His journey had been long and he was coldly received by the butler, whose silent opinion of those who would emigrate to Australia was low. Major Hasell, the master of the local foxhounds had been out hunting all day but Francis Hasell, known to her friends as Fanny, received him and Bowman was lost. Spellbound by her charms he continued to visit Dalemain for the rest of his time at Cambridge, encouraged by Fanny and rarely returning to Australia. She was older than him, a natural artist she was given to practical jokes and loved his visits which provided a diversion from the otherwise constricting structure of day to day life in a large and drafty house. They would wander peaceably over the fells, exploring the places which his ancestors had given up.

As he left Cambridge he made the pilgrimage north once more and with the sole desire of bringing her away with him as his wife. It was not to be. Intrepid explorer though he was, her fear of the unknown paralysed her. Australia was too far away and she more in love with the house she had grown up in than with him. Fanny told Edmund that she would never leave Dalemain. He vowed to build her a house of such magnificence and splendour that she would happily leave Cumberland one day, if not that day, to live with him when it was finished.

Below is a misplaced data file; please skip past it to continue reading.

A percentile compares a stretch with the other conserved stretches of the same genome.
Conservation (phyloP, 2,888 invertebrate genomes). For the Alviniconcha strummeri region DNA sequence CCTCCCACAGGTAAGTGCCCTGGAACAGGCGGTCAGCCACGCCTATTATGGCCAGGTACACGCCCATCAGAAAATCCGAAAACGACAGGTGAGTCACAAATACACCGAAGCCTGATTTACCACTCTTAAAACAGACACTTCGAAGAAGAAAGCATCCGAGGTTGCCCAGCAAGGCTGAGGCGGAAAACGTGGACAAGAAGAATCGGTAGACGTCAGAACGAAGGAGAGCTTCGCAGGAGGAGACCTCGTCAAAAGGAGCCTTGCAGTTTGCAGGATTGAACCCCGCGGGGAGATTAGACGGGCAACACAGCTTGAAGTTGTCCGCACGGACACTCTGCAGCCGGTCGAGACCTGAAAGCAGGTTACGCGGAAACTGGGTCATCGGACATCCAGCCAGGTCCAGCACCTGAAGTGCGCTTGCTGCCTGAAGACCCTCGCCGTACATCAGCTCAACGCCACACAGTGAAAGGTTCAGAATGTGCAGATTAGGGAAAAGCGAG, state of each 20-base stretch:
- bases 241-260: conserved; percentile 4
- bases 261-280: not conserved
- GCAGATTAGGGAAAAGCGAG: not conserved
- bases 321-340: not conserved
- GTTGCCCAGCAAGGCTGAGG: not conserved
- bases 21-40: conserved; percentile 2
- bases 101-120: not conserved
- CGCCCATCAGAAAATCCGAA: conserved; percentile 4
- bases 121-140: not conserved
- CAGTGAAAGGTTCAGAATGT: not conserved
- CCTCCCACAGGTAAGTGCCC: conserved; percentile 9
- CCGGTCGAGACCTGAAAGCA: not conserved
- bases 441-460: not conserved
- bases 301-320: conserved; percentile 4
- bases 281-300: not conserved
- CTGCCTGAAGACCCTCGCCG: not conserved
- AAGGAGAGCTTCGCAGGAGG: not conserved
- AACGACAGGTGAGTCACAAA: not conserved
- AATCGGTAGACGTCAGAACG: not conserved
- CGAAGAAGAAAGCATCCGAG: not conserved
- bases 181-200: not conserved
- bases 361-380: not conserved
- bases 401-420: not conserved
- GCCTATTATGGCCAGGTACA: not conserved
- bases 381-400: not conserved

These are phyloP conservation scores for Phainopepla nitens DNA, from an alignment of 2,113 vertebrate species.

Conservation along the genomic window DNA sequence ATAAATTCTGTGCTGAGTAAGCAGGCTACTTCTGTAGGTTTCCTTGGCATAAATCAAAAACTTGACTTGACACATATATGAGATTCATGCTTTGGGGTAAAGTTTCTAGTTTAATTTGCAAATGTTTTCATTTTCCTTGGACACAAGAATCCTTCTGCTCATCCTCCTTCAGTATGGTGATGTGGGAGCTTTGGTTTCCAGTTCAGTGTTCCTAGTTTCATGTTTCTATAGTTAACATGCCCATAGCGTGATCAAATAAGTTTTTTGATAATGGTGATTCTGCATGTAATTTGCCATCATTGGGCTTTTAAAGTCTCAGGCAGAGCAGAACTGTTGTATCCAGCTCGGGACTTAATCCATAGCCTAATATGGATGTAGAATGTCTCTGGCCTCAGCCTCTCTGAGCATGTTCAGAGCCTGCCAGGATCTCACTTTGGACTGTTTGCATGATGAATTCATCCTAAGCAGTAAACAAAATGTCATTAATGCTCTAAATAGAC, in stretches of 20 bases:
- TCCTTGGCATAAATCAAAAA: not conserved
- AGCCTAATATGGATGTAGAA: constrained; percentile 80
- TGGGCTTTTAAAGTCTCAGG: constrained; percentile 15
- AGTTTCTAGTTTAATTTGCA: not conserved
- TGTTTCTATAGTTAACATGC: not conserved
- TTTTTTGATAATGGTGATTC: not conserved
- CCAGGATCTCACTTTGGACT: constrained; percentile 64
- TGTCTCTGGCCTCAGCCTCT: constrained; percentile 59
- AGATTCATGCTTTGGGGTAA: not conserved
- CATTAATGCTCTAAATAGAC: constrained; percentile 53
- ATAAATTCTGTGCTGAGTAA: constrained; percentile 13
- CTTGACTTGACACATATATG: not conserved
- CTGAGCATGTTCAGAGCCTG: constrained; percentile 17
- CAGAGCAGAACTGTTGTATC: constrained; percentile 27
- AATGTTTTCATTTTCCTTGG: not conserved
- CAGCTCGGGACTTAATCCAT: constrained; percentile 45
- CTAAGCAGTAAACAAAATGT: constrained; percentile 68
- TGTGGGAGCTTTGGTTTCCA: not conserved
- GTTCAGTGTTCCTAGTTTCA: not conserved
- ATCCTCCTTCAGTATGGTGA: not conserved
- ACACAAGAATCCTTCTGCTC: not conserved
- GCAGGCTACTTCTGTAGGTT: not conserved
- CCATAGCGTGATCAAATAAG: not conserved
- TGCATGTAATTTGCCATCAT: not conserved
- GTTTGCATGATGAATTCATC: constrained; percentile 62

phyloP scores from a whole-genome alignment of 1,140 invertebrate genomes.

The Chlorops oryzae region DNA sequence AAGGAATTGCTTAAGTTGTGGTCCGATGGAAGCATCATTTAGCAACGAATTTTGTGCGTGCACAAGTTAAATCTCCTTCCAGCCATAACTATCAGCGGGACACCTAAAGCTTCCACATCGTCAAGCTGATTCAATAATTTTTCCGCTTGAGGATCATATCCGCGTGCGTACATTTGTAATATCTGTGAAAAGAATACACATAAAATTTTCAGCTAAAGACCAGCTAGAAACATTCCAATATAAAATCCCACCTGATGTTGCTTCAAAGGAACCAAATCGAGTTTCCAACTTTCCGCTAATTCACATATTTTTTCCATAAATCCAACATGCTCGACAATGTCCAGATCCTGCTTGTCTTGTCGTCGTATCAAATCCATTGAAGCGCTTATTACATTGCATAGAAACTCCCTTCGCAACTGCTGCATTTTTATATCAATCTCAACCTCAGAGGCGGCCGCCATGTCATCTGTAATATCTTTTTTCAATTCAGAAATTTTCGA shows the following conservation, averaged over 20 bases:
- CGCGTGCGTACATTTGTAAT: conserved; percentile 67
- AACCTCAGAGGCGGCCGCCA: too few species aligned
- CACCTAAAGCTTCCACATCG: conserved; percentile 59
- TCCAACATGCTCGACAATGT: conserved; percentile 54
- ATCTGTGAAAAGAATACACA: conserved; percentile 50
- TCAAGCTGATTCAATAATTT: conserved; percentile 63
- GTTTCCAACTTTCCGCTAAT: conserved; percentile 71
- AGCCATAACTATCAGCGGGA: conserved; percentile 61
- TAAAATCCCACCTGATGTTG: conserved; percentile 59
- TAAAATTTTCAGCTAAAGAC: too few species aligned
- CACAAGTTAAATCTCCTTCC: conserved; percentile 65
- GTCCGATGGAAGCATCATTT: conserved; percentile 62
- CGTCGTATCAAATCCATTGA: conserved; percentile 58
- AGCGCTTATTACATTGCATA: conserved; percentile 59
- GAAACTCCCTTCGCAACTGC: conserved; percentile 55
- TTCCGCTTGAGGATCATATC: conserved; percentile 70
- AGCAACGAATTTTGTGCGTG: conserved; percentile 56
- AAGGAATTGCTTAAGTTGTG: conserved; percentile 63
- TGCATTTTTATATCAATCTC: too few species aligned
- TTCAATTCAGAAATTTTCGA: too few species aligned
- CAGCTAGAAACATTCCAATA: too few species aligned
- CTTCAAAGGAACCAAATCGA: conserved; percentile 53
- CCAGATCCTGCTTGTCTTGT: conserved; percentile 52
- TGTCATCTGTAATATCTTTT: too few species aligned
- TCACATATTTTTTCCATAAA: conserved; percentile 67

On his return to Adelaide he immediately begun plans for a house that he had painted for Fanny in his imagination. It would be built just outside Mintaro in the centre of the Martindale Estate on a piece of land of such beauty that his father had held it up as one of many ‘grand inducements for people to come to a new country.’